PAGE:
Evidence
Alert

Antenatal MRI can aid ultrasound when fetal brain abnormality is suspected

In utero magnetic resonance imaging (iuMRI) can provide a more accurate diagnosis when used after ultrasound in pregnancy. Adding iuMRI when a brain abnormality is suspected but unclear from ultrasound could help clinicians provide better prognostic advice and support to parents during pregnancy.

This NIHR-funded cohort study compared ultrasound and iuMRI in 570 women at more than 18 weeks' pregnancy carrying a fetus with a suspected brain abnormality. It found that iuMRI was more accurate than ultrasound at correctly identifying a brain abnormality, with an overall difference in accuracy of 25%. Both methods were similarly effective at providing prognostic information on abnormal development. However, iuMRI was better at correctly predicting that the child would have ‘normal’ or ‘at risk’ development than ultrasound.

This suggests that iuMRI would be valuable to further investigate abnormal ultrasound findings.

 

Why was this study needed?

Ultrasound is the main method used for antenatal screening to identify structural abnormalities during a baby’s development. However, there are limits to its accuracy and sensitivity and this can sometimes lead to incorrect diagnoses. As a result, parents may be given inaccurate advice and prognostic information about their unborn baby. This is a particular concern with brain abnormalities, which affect 3 in 1,000 pregnancies and can lead to serious long-term complications for babies who survive.

Some studies suggest that iuMRI could be a useful addition to ultrasound for detecting brain abnormalities from 18 weeks of pregnancy but the limitations of these studies make it difficult to draw firm conclusions. This clinical study aimed to assess whether iuMRI could aid the prenatal diagnosis of brain abnormalities in babies where ultrasound suggests there may be a problem.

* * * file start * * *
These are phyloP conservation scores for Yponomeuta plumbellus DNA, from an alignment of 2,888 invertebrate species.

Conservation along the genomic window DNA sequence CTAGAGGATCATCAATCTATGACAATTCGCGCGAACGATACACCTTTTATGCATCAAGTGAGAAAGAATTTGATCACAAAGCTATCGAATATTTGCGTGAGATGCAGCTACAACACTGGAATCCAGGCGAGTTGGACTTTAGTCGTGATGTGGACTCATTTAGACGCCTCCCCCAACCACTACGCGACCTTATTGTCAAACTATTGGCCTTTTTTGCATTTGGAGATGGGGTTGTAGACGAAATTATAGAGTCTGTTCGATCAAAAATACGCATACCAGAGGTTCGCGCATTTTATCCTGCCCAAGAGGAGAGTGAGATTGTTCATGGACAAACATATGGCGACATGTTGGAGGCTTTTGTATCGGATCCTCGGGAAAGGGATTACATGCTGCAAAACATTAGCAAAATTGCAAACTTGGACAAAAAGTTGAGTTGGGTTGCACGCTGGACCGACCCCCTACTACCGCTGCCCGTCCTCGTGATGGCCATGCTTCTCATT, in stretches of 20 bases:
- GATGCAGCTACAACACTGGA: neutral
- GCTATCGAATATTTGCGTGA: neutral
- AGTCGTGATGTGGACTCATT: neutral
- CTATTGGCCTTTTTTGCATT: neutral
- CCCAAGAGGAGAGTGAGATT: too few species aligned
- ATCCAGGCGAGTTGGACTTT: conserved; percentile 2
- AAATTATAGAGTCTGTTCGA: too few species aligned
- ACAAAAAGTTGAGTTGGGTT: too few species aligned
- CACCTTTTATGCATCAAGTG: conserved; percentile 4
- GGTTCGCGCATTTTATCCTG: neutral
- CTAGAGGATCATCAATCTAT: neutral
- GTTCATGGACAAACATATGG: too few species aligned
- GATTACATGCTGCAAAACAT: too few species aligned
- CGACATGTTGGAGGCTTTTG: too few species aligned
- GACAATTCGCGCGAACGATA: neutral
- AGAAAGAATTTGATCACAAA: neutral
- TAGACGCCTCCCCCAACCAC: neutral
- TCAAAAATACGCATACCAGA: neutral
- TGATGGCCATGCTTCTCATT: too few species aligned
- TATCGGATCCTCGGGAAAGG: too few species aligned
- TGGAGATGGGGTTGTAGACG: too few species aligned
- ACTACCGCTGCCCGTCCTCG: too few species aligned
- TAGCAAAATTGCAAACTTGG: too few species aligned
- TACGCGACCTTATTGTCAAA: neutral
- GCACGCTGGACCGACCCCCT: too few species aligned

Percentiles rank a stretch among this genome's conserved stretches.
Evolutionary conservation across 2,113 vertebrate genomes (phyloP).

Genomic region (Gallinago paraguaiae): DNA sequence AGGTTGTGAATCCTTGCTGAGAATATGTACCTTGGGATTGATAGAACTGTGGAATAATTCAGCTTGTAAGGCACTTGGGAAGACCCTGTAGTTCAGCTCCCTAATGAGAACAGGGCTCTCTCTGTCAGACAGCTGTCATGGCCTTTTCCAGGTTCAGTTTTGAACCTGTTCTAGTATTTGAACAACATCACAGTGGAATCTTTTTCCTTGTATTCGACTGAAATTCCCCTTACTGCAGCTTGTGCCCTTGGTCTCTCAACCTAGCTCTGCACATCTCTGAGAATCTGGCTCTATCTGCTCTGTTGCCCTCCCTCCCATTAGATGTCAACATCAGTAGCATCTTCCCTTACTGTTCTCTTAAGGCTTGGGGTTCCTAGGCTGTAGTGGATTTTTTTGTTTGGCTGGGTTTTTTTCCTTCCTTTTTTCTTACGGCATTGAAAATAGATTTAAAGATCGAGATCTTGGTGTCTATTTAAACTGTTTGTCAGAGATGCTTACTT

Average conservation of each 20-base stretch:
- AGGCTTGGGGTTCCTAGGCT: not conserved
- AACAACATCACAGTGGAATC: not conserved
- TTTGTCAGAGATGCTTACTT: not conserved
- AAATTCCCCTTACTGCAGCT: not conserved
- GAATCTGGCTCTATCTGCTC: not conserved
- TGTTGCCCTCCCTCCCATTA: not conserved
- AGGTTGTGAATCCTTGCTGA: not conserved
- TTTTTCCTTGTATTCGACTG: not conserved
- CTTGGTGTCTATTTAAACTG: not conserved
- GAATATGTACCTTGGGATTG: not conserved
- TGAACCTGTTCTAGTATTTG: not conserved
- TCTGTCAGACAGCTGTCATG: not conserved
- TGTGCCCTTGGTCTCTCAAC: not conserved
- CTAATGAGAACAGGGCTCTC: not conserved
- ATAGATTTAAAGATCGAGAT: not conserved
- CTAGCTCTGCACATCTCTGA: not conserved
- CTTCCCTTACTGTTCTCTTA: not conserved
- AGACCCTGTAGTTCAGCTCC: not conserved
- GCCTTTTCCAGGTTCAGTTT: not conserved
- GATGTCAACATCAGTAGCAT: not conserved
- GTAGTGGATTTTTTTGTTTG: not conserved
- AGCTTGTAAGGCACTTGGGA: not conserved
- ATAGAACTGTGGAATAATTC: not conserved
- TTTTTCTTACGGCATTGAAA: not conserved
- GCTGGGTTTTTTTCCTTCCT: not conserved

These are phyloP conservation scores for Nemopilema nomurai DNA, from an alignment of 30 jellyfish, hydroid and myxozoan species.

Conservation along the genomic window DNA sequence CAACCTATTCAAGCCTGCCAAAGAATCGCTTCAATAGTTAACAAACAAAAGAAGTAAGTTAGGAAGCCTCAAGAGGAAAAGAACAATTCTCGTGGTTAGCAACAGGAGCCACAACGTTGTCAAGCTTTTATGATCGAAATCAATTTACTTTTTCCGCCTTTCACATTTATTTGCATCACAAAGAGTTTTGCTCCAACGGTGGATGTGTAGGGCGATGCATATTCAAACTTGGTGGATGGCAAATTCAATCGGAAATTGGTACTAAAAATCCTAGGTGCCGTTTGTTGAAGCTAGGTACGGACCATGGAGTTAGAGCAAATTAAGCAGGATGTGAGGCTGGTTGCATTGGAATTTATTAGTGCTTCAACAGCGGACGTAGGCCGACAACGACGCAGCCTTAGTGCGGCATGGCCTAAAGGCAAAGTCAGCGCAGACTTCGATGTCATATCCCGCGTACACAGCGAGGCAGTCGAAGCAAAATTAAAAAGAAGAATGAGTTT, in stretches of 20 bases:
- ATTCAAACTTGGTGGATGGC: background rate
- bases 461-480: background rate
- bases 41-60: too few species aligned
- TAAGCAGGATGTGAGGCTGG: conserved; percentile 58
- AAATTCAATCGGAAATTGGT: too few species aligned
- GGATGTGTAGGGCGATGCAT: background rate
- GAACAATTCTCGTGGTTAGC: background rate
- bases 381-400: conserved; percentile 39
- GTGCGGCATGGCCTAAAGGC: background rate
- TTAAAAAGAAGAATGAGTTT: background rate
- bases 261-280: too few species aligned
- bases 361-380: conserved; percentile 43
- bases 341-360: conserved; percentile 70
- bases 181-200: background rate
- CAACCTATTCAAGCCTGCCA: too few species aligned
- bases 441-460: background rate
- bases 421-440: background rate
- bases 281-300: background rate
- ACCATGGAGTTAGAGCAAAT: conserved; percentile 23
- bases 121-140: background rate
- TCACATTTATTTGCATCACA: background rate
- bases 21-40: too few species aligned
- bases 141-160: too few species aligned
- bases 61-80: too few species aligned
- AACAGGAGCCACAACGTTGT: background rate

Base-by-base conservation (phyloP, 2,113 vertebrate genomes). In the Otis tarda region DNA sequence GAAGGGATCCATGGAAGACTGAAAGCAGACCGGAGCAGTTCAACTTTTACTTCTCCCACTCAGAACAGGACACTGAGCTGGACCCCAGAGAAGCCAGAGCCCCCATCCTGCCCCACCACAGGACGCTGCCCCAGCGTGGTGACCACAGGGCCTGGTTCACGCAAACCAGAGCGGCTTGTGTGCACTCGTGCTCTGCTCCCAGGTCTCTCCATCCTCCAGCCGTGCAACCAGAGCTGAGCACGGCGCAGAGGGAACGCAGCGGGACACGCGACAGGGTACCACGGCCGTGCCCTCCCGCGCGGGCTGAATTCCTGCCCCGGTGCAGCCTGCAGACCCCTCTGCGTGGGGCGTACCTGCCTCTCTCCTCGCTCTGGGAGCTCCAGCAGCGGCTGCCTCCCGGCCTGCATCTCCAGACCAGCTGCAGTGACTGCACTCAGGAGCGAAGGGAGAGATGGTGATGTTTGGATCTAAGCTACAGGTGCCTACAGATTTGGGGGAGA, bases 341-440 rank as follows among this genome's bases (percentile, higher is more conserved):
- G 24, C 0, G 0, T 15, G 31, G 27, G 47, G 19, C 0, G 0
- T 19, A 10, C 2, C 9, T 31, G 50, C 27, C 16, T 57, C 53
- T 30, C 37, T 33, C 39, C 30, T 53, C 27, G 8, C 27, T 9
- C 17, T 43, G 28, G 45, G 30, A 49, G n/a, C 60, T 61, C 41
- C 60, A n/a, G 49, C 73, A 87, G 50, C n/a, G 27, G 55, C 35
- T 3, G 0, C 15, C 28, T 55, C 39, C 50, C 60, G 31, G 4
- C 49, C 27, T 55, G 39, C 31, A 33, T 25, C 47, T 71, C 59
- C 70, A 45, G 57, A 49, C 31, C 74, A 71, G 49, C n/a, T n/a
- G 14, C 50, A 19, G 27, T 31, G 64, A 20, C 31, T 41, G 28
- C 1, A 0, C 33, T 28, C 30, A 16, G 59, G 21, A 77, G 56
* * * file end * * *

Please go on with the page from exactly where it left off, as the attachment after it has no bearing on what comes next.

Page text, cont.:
What did this study do?

MERIDIAN was a pragmatic, prospective study involving 570 pregnant women aged over 16 years, carrying a fetus of longer than 18 weeks’ gestation with a suspected brain abnormality detected on ultrasound.

The women were referred for iuMRI at one of six UK hospitals. Radiologists used the iuMRI images to assess each abnormality detected by ultrasound and indicated their confidence in the diagnosis. They either added a diagnosis if appropriate or used ‘diagnosis excluded’ if they disagreed with the ultrasound diagnosis.

Follow-up brain imaging was carried out after birth, pregnancy termination, stillbirth or neonatal death and compared with the original diagnoses to show if the brain abnormalities had been diagnosed correctly (the reference standard against which scans were compared). Data on the subsequent development of surviving infants at age two to three years was collected using the Bayley Scales of Infant Development questionnaire.